Two Penn Plaza

Two Penn Plaza, slightly different option for BIG plan, image by BIG/Bjarke Ingels Group

While reimagining Penn Station has been a hallmark of many political administrations, the scope of the project is exceedingly large, and local entities like the MTA specialize in incompetence, which means that the flashy renderings revealed by the Cuomo administration this past January are unlikely to translate into reality. Luckily, with Two Penn Plaza’s renovation being spearheaded by a private developer, the chances that complications will take a decade or two to resolve are significantly lessened.

Two Penn Plaza

Two Penn Plaza future interior, image by BIG/Bjarke Ingels Group

Subscribe to the YIMBY newsletter for weekly updates on New York’s top projects

Subscribe to YIMBY’s daily e-mail

Follow YIMBYgram for real-time photo updates
Like YIMBY on Facebook
Follow YIMBY’s Twitter for the latest in YIMBYnews


19 Comments on "BIG Plans Revealed For Two Penn Plaza Transformation"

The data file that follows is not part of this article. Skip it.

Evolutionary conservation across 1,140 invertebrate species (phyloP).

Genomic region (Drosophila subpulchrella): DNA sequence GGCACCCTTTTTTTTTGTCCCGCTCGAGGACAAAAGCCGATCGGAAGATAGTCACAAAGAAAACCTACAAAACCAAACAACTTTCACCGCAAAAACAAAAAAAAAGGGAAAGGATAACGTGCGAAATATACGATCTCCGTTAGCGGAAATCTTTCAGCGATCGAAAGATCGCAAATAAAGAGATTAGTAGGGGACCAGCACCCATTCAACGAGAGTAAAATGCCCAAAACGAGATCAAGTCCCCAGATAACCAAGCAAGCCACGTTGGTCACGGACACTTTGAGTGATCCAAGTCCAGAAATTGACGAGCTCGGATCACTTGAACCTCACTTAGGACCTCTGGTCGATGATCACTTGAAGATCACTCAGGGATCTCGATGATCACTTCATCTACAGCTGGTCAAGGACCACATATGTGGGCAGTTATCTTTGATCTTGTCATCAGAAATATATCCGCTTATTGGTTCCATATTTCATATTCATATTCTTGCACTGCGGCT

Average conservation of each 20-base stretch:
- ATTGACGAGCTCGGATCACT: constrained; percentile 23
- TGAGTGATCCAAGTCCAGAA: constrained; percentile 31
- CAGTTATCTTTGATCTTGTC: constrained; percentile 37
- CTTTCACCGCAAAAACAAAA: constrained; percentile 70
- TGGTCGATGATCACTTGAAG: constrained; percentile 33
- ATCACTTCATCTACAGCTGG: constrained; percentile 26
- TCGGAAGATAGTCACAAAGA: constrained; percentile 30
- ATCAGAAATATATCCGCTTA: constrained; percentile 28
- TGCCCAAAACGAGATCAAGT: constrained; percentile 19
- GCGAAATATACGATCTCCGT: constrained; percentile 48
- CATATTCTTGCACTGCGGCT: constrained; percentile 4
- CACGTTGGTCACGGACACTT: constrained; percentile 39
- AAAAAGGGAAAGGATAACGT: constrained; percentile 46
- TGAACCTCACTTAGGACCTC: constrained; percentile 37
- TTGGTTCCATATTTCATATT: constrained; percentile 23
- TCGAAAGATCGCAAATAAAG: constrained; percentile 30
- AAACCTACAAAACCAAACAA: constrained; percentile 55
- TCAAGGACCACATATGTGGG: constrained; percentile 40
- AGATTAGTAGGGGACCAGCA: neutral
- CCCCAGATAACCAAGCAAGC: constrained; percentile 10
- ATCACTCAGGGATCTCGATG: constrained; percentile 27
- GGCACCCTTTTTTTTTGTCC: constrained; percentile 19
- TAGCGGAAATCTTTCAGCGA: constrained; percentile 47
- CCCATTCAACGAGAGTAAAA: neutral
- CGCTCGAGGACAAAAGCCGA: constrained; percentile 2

1. BIG’s design is the best for the future art architectures, such as this building waving her skirt on the ground.

  2. The obvious inspiration is Marilyn Monroe standing over the train grates.

  3. Creative and practical. I love it!

  4. futuristic looking hopefully it won’t disappoint

  5. This design is ridiculous. Looking at BIG’s architecture somehow always reminds me of ‘The Emperor’s New Clothes’. Some of his buildings are utterly horrid and yet the media and public in general don’t dare say it because Bjarke the hot new name on the streets and in everyone’s mouth. What ever happened to elegant and beautiful architecture? It’s like the game today is the whackiest wins.

    • This is no where close to wacky. It’s a very gradual and graceful transition, evolution.

      • BS. I don’t buy this stuff anymore. Just likeTrump, it was fun watching it at the beginning but as time passes you realize we’re in a f’d up state of crisis. Do you really think we’ll look at this in 50 years and say ‘wow, what great architecture!’?. I reeeeeeeeeeeally doubt it.